50 Years Later: Why Stonewall Still Matters

LGBTQ inclusion in the United States seems to have progressed at a two-steps- forward-one-step-back speed from the days immediately following the Stonewall riots through to the political climate of today.

Chad Smith
Jun 27 · 5 min read

How far have we come?

The progress that has been made in this area is striking. One need look no further than Pete Buttegieg, who is probably the most high profile example of how far we’ve come; an openly gay man who has emerged as a top-five contender for President of the United States. Other examples of late include Lillian Bonsignore being appointed New York City’s new Chief of Emergency Medical Services, the first woman and openly gay person to achieve the honor. The progress is evident in other parts of the world as well, as shown in 2009 by Jóhanna Sigurðardóttir, Iceland’s first female prime minister and the world’s first openly lesbian head of government; Luxembourg’s first openly gay prime-minister the first transgender representative recently elected in the Phillipines. And in what has been described as a watershed moment, Ireland has an openly gay prime minister in Leo Varadkar.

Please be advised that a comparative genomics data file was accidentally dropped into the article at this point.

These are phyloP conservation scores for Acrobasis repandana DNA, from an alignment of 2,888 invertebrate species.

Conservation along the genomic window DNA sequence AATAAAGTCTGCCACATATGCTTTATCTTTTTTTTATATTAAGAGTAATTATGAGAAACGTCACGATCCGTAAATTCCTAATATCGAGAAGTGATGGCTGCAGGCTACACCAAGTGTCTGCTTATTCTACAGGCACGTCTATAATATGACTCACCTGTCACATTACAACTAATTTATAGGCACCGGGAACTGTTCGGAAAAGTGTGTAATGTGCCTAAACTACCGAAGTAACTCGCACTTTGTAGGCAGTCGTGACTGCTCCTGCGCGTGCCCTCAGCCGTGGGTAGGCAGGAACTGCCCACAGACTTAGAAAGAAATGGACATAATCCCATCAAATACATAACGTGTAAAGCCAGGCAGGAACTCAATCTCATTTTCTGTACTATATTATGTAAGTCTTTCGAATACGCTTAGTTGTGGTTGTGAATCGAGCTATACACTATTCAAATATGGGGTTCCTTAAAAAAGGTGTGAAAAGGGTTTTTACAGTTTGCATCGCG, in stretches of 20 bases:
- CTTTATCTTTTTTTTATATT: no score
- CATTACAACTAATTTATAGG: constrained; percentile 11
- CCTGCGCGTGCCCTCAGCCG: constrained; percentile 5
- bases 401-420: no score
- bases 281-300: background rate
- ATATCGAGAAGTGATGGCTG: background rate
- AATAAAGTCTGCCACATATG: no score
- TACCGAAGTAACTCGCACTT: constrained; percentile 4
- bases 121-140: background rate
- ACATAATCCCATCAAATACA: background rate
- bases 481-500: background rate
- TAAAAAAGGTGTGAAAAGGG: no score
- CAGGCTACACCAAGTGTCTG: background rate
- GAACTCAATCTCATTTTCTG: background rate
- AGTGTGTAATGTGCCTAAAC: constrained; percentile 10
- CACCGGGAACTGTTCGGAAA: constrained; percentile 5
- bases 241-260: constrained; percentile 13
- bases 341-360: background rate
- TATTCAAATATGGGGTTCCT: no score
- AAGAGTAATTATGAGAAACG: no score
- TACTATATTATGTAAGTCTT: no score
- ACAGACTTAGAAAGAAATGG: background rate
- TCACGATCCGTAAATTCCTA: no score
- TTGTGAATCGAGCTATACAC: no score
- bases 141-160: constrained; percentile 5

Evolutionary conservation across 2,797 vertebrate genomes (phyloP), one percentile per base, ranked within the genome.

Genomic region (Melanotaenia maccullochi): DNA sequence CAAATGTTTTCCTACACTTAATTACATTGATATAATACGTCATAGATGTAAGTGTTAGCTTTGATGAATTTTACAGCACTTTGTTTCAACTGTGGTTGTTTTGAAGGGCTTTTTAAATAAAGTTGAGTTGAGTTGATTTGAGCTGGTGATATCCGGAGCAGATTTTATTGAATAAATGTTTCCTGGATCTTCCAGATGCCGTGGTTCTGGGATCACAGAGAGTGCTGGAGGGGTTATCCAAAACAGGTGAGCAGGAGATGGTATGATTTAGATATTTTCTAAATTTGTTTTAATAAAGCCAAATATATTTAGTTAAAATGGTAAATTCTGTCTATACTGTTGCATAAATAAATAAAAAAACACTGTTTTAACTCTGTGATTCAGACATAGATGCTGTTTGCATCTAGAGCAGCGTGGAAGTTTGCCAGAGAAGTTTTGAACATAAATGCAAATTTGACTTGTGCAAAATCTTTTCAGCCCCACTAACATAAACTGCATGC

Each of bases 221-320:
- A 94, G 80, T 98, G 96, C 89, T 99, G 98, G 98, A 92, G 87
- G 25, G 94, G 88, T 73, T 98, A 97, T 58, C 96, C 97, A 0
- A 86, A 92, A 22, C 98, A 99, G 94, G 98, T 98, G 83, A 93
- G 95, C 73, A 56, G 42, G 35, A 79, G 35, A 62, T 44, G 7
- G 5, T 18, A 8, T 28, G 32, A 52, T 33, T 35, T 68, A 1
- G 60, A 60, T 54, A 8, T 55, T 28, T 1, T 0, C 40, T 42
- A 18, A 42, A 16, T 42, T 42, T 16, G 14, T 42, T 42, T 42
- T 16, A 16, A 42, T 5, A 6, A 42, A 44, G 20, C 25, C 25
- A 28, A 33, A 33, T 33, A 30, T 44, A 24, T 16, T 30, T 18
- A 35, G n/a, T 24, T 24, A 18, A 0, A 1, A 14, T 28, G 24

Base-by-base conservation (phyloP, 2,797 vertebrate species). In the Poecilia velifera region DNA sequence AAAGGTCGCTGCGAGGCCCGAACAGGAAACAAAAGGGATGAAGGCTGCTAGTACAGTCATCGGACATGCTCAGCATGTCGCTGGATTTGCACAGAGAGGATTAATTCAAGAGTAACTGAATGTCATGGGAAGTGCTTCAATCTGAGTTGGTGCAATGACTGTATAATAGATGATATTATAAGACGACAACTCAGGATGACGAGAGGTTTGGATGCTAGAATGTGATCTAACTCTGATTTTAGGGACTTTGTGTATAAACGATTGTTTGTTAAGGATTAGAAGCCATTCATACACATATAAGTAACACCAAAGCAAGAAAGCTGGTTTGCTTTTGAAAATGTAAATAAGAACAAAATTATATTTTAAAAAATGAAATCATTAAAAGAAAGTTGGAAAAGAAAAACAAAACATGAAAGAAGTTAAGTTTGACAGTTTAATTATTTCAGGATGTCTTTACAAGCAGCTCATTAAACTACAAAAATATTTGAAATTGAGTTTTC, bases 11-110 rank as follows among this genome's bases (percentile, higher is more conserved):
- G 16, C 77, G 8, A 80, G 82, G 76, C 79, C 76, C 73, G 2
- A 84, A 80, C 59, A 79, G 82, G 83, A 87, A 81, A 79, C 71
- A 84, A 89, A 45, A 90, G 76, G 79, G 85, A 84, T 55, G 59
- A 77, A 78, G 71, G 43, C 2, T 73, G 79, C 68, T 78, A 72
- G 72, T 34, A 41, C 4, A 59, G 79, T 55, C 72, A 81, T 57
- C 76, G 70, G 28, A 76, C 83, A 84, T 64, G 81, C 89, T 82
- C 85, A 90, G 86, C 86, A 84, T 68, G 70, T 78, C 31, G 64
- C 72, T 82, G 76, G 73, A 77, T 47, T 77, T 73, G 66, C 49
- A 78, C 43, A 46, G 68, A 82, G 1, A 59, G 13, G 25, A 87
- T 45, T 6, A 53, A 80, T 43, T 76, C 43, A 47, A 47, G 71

Where we are still lacking?

For every development that advances LGBTQ inclusion, such as Taiwan’s recent historic legalization of same sex marriage, there are other places around the world where the prospects of such a development taking place are slim to none. And employment discrimination against the LGBTQ community still exists. For instance, LGBTQ people in the OECD are 7% less likely to be employed than non-LGBTQ people, with homosexual applicants being 50% less likely to be invited to a job interview than their heterosexual counterparts. Labour earnings for LGBTQ people are about 4% lower and they are 11% less likely to hold a high managerial position.

Is full LGBTQ equality attainable?

We have talked a lot about inclusion, but equality is a more subjective concept. What does equality mean for people striving to achieve it? And what does equality mean in a workplace?

Conclusion

Whether full LGBTQ equality will be attained will depend on your definition of equality. And that definition will be very different 50 years from now, in much the same way that the environment for the LGBTQ community has changed over the last 50 years. But while LGBTQ equality is certainly attainable in certain parts of the world, achieving it worldwide may not be feasible.

Sources

http://www.oecd.org/els/soc/LGBTI-in-OECD-Countries-A-Review-Valfort-2017.pdf

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Chad Smith

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Fitch Pride Network Global Chair #LiveProud #TakePride #BeTrue

Why? Forum

Commentary from Fitch on why we think what we think.